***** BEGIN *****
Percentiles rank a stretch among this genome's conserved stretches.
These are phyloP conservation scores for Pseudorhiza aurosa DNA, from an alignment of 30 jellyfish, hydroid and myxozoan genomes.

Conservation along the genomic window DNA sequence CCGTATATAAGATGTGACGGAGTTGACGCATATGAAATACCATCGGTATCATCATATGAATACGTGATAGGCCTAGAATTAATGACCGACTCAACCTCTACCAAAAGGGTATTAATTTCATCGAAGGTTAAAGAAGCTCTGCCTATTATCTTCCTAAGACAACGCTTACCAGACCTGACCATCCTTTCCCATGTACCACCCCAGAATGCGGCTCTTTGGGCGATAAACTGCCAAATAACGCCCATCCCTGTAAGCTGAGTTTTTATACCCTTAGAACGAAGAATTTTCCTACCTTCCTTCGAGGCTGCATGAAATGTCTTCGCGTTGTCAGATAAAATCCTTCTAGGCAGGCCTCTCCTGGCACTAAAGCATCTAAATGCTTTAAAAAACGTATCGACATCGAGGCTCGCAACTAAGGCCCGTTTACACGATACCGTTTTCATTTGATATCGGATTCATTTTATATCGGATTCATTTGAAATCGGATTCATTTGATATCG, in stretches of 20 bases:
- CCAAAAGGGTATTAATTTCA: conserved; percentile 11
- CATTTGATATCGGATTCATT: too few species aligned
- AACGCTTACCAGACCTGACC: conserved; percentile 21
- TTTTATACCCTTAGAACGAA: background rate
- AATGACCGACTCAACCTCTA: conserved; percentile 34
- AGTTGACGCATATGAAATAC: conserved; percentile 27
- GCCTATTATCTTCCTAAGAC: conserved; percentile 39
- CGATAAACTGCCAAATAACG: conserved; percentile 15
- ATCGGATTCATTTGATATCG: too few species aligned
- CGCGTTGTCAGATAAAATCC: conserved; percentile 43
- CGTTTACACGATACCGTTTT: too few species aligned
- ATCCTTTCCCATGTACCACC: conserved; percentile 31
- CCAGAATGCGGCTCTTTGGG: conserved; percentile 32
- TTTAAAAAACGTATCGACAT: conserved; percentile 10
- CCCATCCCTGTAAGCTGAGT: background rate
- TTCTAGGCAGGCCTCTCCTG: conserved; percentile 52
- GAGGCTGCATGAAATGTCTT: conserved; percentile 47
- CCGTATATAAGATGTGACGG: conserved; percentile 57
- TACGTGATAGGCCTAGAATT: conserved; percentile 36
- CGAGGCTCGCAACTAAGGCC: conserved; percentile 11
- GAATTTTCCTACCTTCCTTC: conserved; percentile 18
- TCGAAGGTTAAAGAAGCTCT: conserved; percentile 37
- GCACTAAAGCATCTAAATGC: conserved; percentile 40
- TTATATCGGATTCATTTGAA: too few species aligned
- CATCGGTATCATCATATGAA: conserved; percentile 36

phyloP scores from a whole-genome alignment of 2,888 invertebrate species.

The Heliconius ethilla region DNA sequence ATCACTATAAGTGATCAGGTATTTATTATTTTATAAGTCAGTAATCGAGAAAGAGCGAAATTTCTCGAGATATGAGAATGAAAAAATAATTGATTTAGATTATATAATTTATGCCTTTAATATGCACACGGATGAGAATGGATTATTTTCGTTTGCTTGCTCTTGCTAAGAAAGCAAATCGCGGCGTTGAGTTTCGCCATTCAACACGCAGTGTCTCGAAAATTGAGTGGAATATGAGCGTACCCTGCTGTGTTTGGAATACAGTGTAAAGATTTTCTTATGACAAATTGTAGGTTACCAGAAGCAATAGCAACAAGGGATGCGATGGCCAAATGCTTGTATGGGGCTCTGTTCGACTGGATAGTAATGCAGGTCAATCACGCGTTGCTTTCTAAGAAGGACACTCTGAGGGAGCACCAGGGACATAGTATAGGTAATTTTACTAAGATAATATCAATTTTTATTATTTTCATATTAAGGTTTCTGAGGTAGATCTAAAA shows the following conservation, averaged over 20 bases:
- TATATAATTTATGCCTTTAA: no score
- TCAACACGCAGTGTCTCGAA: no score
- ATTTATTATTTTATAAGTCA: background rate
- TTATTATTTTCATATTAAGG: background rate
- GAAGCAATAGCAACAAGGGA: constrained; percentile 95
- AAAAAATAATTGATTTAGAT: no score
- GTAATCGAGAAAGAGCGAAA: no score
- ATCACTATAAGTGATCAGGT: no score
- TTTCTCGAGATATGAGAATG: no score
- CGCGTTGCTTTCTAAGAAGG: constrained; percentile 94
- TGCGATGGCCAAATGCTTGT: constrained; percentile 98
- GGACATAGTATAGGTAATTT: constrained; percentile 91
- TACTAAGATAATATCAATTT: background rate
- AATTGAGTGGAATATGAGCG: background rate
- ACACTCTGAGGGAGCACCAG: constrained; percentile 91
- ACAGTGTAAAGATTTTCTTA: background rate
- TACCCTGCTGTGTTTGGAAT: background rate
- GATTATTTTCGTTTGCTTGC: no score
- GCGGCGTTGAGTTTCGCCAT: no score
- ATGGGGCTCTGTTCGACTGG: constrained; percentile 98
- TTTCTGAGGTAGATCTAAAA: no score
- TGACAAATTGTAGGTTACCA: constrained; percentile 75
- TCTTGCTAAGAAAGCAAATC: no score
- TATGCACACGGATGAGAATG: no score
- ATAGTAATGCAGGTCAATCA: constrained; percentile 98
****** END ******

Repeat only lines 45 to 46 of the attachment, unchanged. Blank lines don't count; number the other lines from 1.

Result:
- ACACTCTGAGGGAGCACCAG: constrained; percentile 91
- ACAGTGTAAAGATTTTCTTA: background rate